Emlyn Keane

AMP Capital’s elevation of property chief Adam Tindall to the top job as managing director has precipitated a whole reverse domino effect within the investment behemoth’s ranks, much of it good for sustainability, it’s claimed.

Tindall, currently director and chief investment officer property, was appointed to head up the $18 billion property investment business only in March. That’s before being headhunted by his own company during an international search for a replacement for current managing director Stephen Dunne, who is stepping down. Tindall’s background is many years with Macquarie Group and Lend Lease.

Moving up are Louise Mason, currently managing director of office and industrial, becoming acting chief operating officer; Emlyn Keane, head of property management and sustainability, stepping into Mason’s role on an “acting” basis; and Louise Monger, previously head of asset operations, who takes over Keane’s former role.

Into the company, and out of Jones Lang LaSalle, steps well-regarded sustainability specialist Chris Nunn as the new head of sustainability, in a nice coup for the company, with an offer Nunn says was simply “too good to refuse” after just one year at JLL and no shortage of “interesting projects”.

Working with Nunn will be environmental performance manager Darren Teoh, while Dominic Ambriano also succumbs to a good offer, taking his expertise as national sustainability manager with AMP Capital into a new role as industrial asset manager.

So how will the sustainability strategy shape up under the new line-up?

Stronger than ever, says Emlyn Keane, who has featured strongly in connection to our coverage of the Better Buildings Partnership and our Happiness Guide to greener tenancy practices.

“The strategy remains consistent with the approach from Day 1. We’re really committed to sustainability at the asset level, at the precinct and community level, and we’ve certainly spent the last couple of years moving from an environmental focus to an [environment, social and governance] focus.”

This has been particularly strong in the shopping centre division where the company has been doing “fabulous things” to improve its standing in the community, he says.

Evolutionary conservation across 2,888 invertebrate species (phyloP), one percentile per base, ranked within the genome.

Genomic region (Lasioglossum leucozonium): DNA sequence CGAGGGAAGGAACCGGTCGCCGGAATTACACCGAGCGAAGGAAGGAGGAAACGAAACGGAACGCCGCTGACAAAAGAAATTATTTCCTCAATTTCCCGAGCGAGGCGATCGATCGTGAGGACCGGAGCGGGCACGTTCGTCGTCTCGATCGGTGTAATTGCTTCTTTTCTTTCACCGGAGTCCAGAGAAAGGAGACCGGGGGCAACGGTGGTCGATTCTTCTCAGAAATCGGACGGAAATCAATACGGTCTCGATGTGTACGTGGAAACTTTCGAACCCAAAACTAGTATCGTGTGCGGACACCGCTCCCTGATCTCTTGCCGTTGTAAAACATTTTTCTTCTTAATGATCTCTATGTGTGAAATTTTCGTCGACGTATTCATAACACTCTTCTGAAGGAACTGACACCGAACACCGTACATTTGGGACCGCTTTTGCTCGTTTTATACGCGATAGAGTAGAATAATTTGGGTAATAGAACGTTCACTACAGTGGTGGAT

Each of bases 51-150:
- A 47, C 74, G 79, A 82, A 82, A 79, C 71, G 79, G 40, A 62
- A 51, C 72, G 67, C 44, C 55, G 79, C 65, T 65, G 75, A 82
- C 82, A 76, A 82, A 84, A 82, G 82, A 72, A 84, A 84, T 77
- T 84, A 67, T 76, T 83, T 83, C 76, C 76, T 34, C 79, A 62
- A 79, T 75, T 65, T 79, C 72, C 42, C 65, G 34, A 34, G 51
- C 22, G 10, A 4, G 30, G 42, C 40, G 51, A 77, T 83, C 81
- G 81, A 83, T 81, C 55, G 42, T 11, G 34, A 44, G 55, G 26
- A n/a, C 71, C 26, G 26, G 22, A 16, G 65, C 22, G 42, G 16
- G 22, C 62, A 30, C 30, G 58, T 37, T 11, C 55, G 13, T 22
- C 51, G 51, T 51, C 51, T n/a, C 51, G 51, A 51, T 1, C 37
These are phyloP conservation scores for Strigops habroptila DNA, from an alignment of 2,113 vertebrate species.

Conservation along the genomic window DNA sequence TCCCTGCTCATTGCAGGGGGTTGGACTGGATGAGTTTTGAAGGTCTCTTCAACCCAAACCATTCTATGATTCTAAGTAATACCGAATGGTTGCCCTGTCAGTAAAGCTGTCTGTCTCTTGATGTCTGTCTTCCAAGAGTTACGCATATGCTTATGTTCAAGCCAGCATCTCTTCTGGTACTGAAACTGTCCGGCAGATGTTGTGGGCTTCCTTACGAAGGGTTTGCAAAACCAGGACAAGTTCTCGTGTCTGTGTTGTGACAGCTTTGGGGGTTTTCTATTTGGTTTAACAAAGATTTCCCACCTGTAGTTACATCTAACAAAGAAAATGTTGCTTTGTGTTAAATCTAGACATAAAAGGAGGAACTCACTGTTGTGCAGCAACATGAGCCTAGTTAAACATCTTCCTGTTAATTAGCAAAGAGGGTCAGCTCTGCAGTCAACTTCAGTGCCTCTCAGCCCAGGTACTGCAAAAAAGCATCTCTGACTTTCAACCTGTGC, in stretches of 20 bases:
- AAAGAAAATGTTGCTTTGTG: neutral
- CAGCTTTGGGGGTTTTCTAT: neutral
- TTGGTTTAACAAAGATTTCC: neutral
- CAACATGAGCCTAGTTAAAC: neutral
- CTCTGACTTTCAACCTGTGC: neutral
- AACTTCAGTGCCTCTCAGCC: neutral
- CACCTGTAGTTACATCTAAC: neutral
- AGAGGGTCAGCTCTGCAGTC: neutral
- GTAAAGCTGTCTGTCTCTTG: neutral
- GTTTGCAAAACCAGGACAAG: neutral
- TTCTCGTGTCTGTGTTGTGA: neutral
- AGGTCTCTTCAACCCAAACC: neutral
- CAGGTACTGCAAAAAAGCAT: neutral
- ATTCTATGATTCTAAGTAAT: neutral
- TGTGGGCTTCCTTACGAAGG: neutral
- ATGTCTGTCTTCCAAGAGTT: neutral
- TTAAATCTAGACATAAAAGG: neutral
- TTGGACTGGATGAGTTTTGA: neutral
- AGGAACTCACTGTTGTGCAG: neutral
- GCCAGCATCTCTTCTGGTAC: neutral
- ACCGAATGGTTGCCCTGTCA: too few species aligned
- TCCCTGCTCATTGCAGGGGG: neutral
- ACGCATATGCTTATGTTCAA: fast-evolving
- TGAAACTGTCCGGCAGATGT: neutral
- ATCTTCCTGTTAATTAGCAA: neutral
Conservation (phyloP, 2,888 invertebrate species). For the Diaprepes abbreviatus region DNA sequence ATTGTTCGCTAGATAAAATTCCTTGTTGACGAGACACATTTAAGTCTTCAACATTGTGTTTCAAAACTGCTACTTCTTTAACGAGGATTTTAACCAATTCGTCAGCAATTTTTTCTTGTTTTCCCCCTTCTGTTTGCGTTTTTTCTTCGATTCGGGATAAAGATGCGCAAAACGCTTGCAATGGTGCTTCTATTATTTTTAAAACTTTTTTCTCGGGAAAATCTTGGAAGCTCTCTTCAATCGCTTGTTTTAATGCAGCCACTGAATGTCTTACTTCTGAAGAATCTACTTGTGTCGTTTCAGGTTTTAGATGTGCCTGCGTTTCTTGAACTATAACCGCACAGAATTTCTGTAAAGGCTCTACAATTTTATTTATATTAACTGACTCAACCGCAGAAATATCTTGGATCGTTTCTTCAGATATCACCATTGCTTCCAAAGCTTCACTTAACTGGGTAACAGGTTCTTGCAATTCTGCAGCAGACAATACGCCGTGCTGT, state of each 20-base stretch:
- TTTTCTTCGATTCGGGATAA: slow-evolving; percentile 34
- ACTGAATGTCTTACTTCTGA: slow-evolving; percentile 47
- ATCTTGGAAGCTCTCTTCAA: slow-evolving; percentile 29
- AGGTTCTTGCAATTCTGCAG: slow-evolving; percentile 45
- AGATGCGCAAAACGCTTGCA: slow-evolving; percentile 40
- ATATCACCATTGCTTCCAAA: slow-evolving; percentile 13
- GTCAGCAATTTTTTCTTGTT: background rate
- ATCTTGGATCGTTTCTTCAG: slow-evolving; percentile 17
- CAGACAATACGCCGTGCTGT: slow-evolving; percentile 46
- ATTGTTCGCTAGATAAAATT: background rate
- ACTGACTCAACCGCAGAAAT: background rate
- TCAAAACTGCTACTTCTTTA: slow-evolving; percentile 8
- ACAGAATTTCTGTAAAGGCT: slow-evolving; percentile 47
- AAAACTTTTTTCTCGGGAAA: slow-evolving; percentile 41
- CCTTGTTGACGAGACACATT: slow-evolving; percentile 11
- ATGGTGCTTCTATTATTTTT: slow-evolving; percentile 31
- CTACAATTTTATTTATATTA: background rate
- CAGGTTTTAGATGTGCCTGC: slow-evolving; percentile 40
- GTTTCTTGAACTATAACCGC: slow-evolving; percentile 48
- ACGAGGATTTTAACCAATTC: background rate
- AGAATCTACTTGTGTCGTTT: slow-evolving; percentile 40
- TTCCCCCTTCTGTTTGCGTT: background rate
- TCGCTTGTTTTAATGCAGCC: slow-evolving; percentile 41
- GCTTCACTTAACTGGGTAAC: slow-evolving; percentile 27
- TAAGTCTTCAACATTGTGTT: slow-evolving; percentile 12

There’s been a raft of good results that have cross-pollinated different asset classes, with growing focus on supply chains, health and safety, influencing tenant behaviour and best practice tenancy.

Keane says he’s noticed a pronounced shift from investors towards an ESG and risk management focus.

Investors are increasingly switched on to climate and ESG risks and starting to be “more selective of the assets they will touch”, especially where they impact on health, the quality of products and air quality, Keane says.

“We’re having great conversations with superannuation investors. They’re looking to us to demonstrate leadership.”

They want to identify risk not just in current asset; they don’t want surprises in two or three year’s time, perhaps with business that will decline.

“There is a genuine shift in the appreciation of risk as more than moral decision making,” Keane says, referring to energy, for instance.

“While the price curve on conventional energy might have stabilised somewhat, solar keeps reducing,” he notes.

“We’re working with councils and others to see how we can take great advantage in precinct renewables.”

The big opportunities right now are in shopping centres, he says.

Especially if they can “complement solar with battery technology, which is really starting to become commercially viable and add value to the distribution of the load and the curtailment of the load at peak times”.

That project involves working with CSIRO to understand battery technology better, working with the Better Buildings Partnership to see if there is a way to share solar energy among individual buildings that typically have small roof spaces, and then the sector with the “most appealing configuration of all” – the industrial portfolio.

The issue here, of course, is in trying to distribute the big quantities of solar power these vast roofs are capable of producing.

For this solution Keane is hoping for some good results from the hefty paper on how to reform the energy sharing sector recently produced in collaboration between the City of Sydney, the Property Council of Australia and the Total Environment Centre.

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